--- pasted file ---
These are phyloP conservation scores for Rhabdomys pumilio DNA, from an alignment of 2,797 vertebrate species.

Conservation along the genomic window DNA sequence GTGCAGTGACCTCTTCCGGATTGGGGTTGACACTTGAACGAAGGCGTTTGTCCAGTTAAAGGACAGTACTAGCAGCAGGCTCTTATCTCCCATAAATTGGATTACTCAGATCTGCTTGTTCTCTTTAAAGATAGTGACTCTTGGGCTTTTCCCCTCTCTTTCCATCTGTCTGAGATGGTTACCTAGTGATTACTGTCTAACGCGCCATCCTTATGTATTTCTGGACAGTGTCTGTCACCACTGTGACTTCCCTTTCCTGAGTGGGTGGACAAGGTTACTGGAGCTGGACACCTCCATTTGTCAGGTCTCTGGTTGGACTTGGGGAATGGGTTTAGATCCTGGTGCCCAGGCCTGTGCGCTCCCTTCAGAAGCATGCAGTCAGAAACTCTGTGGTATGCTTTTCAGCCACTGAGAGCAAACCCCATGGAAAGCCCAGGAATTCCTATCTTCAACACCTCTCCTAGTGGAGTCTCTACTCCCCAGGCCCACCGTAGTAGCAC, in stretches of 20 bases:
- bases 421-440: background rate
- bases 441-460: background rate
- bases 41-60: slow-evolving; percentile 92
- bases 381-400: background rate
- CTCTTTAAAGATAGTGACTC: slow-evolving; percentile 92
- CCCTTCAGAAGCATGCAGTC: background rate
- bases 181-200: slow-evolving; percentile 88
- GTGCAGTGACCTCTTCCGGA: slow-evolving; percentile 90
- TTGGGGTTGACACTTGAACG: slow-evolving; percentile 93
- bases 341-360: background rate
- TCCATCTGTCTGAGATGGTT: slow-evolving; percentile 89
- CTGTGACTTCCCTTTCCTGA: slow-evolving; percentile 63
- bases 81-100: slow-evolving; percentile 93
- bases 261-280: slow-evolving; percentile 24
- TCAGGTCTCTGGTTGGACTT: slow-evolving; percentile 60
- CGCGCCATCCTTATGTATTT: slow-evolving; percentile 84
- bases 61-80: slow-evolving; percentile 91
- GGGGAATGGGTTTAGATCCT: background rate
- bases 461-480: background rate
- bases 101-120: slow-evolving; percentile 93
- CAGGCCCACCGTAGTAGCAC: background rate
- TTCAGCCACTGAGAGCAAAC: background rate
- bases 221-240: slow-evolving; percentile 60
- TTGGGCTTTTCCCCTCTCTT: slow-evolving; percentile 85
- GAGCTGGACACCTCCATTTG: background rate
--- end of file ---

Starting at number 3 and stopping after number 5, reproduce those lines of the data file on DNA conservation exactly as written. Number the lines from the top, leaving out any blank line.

- bases 421-440: background rate
- bases 441-460: background rate
- bases 41-60: slow-evolving; percentile 92